The same thing goes for A R Rahman's songs and music. He is going to be treated like a Super-God in India now. But while Rahman is one enormously talented man who has created some of the best music ever in Indian cinema, his songs for Slumdog are way below the quality of some of his best songs. The songs are not bad, not bad at all. But they are trivial and wholly of average quality compared to his music for Roja, Bombay or Dil Se. In fact another movie which has similar styled music, Rangeela, is also much superior. The real reason why Rahman won these awards is simply because there was no competition. English movies are not exactly known for their songs. There were only three nominees for Best Song, and two of them were his! What were the chances? Even the background score for the movie is not outstanding and again, the main reason it won the award was because there wasn't much competition. In any case, I hope this does not give us another opportunity to suck up to the Oscars as usual, although it's nice and all that he won.

I was personally disappointed that Mickey Rourke did not win Best Actor. Sean Penn was marvelous, no doubt; it's just that The Wrestler was a performance of a lifetime for Rourke. I was also disappointed that "Waltz with Bashir" did not win. And Penelope Cruz for Best Supporting Actress?

In any case, now I won't have to deal with this for another year, only watch the movies which is a good thing.

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Sunday, February 22, 2009


Since I seem to have seen all except "Doubt" and "Changeling", I might give it a shot this year.

Best Picture: Either "Slumdog" or "Frost/Nixon" I would think that Slumdog might be chosen for the "experience"; the whole explosion of colours and sounds and words. But Frost/Nixon is a meticulously crafted film with fine technical details. Surely one of the best made movies I have seen in recent times. Milk also stands a good chance.

Best Director: Gus van Sant for "Milk" and Ron Howard for "Frost/Nixon" would be close competitors in my opinion. Either one of them getting it would be perfectly satisfactory. Although he did a fine job, I don't think Danny Boyle deserves it.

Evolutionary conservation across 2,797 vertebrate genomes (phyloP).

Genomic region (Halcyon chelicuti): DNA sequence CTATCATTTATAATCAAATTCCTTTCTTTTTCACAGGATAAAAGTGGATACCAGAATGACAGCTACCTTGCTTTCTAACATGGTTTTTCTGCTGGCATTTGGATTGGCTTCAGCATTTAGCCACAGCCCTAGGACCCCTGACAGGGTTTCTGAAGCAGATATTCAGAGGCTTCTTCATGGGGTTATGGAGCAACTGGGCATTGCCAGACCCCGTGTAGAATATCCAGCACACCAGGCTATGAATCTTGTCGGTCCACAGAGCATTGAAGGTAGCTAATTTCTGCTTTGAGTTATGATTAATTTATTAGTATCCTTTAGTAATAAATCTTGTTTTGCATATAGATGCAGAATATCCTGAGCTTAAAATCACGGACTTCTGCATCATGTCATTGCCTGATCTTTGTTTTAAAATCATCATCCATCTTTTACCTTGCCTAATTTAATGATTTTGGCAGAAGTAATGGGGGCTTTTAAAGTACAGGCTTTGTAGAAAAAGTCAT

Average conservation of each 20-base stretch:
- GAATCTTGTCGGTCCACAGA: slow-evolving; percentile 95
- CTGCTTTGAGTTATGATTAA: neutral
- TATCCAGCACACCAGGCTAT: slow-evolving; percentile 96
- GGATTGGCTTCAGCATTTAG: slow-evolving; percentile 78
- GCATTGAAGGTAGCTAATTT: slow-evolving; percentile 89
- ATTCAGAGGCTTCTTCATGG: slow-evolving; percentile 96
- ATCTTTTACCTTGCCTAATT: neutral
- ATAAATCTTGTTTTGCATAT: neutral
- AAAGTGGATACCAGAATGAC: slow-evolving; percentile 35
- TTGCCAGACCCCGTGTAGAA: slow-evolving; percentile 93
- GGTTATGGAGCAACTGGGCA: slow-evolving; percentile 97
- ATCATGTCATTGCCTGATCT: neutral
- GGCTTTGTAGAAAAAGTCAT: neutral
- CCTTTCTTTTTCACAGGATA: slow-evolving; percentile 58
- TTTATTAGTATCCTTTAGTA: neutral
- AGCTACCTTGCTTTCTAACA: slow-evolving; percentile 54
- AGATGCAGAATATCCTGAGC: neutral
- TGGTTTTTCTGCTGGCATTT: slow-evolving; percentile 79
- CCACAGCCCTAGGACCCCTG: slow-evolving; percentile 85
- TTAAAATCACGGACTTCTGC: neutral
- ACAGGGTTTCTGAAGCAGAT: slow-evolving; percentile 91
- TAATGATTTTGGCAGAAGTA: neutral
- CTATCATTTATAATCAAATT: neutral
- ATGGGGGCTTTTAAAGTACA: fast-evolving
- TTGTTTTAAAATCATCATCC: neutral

Best Actor: Until last week, my bets were on either Frank Langella for playing a weary but still combative Nixon in "Frost/Nixon" or Sean Penn who inhabits a gay character like a spirit in "Milk". And then last week I saw "The Wrestler" and I changed my mind. Mickey Rourke physically occupies the screen every moment, and his riveting portrayal of a gritty, broken-down, aging, fundamentally decent wrestler is absolutely phenomenal, on an entirely different plane. I would personally put all my bets on Rourke, although I won't be surprised if Penn gets it since he is definitely a worthy second. And please, please, don't give it to Brad Pitt. Otherwise the Oscars would have decidedly become a snake-pit of political lobbying and mediocre assessment. (Haven't they already?)

Best Actress: Can't really comment because I haven't seen "Doubt" and "Changeling". Kate Winslet was excellent in "The Reader" although I don't know if she was Oscar-worthy. On the other hand, except for Meryl Streep, Winslet also does not seem to have much competition this year and therefore stands a good chance of getting it.

Best Supporting Actor: Easy for me. The tormented Josh Brolin in "Milk" was outstanding and I think he should get it. But the late Heath Ledger would have definitely trumped him. Robert Downey and Michael Shannon are inspired second choices, but second nonetheless.

Best Supporting Actress: Can't really comment. I hear Viola Davis in "Doubt" was very good.

Best Animated Film: W.A.L.L.E. No more said, although "Bolt" is also a very good flim.

Best Score: Let's finally satisfy that desperate Indian craving to be recognised...

Best Cinematography: "Slumdog" would be a good choice for its juxtaposition of gritty and exotic images.

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Thursday, February 19, 2009


As someone gets ready to savor and exult in the hard-earned fruits of protracted toil, I keep realizing how writing a PhD. thesis is one of the most boring tasks I have set myself up to. It's a document which you write...for whom and what exactly? You have written the papers and manuscripts, you know what you have done, and now you are simply formatting your published work for someone else's pleasure (pain); I never loved Copy + Paste as much as I do right now. Plus, the thesis will be handed over to the PhD. committee one week before the thesis defense and they would be expected to scrutinize the words with a fine comb. Of course they would.

Then, as the previous weary warrior notes, one has to distill the wisdom or lack thereof of almost six years in 45 mins. Plus, I am no Robert Oppenheimer; after my defense no professor is going to plop his head to his side and exclaim, "Phew! I am glad that's over; he was on the verge of questioning me". And once I am done, nobody is going to give a quark for that document five years from then, or probably five days from then. And yet here I am, trudging through the parchment as though it were a sheaf of golden leaves.